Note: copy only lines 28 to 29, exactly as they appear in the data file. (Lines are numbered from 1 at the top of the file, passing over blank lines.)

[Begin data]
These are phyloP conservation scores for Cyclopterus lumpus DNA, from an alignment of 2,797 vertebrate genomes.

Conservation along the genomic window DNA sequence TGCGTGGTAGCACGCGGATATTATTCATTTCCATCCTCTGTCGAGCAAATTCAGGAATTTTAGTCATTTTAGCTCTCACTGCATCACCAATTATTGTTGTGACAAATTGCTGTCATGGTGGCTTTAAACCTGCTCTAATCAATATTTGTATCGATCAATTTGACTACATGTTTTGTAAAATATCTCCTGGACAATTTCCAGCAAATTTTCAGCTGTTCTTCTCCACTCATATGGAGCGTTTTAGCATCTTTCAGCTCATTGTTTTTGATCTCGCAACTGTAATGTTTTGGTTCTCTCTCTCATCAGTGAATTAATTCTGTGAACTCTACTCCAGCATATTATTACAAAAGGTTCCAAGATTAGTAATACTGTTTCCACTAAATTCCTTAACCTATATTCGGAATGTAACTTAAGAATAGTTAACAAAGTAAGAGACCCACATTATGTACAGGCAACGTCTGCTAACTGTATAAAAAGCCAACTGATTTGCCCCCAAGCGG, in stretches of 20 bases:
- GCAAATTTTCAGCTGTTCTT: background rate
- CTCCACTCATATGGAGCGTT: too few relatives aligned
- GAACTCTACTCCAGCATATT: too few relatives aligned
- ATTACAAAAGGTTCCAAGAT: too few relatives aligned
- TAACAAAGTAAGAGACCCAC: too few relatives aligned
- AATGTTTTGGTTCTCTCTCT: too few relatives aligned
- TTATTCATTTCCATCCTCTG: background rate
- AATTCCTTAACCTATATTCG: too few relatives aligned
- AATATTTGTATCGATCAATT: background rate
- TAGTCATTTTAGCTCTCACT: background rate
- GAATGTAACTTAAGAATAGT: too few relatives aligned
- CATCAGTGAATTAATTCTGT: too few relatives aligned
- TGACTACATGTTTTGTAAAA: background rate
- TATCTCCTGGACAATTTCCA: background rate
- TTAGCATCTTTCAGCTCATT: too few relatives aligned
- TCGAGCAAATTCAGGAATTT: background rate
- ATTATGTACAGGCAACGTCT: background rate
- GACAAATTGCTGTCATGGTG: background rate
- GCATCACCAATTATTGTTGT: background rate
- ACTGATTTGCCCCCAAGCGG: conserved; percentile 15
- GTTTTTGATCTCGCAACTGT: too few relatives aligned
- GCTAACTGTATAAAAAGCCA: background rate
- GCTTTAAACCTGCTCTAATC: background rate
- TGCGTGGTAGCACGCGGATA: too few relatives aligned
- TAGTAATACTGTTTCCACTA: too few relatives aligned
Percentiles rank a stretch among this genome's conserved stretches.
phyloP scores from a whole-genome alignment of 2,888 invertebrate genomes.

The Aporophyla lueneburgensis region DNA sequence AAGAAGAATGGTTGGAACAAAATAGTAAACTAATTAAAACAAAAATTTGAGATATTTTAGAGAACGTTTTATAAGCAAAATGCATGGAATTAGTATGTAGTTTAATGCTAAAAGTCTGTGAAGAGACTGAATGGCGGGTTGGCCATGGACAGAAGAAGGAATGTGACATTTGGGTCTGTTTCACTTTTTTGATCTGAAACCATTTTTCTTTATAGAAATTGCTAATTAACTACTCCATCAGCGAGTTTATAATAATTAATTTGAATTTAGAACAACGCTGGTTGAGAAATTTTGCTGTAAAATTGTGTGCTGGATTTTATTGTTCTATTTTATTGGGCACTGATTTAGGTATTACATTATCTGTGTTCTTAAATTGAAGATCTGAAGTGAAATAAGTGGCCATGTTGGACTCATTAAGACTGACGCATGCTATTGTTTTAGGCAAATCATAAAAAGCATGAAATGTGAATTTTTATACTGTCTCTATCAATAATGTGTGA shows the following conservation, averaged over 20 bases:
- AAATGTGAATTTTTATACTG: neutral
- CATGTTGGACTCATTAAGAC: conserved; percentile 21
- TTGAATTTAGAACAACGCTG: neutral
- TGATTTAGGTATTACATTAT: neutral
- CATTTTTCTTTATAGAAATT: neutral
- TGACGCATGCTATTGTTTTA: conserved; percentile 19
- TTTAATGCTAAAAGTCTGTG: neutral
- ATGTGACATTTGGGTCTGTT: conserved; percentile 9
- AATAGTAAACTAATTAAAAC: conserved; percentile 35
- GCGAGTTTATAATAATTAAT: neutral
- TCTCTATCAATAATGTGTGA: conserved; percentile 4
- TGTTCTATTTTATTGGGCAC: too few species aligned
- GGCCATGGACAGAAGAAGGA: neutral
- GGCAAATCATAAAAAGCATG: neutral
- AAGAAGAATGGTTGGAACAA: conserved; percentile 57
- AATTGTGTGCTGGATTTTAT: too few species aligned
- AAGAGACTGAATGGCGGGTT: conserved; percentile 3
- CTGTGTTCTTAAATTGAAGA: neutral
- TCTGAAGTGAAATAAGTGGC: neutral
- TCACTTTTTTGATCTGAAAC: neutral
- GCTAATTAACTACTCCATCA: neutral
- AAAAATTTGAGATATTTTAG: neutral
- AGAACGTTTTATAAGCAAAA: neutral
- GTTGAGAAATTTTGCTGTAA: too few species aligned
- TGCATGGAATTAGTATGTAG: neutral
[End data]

Percentiles rank a stretch among this genome's conserved stretches.
phyloP scores from a whole-genome alignment of 2,888 invertebrate genomes.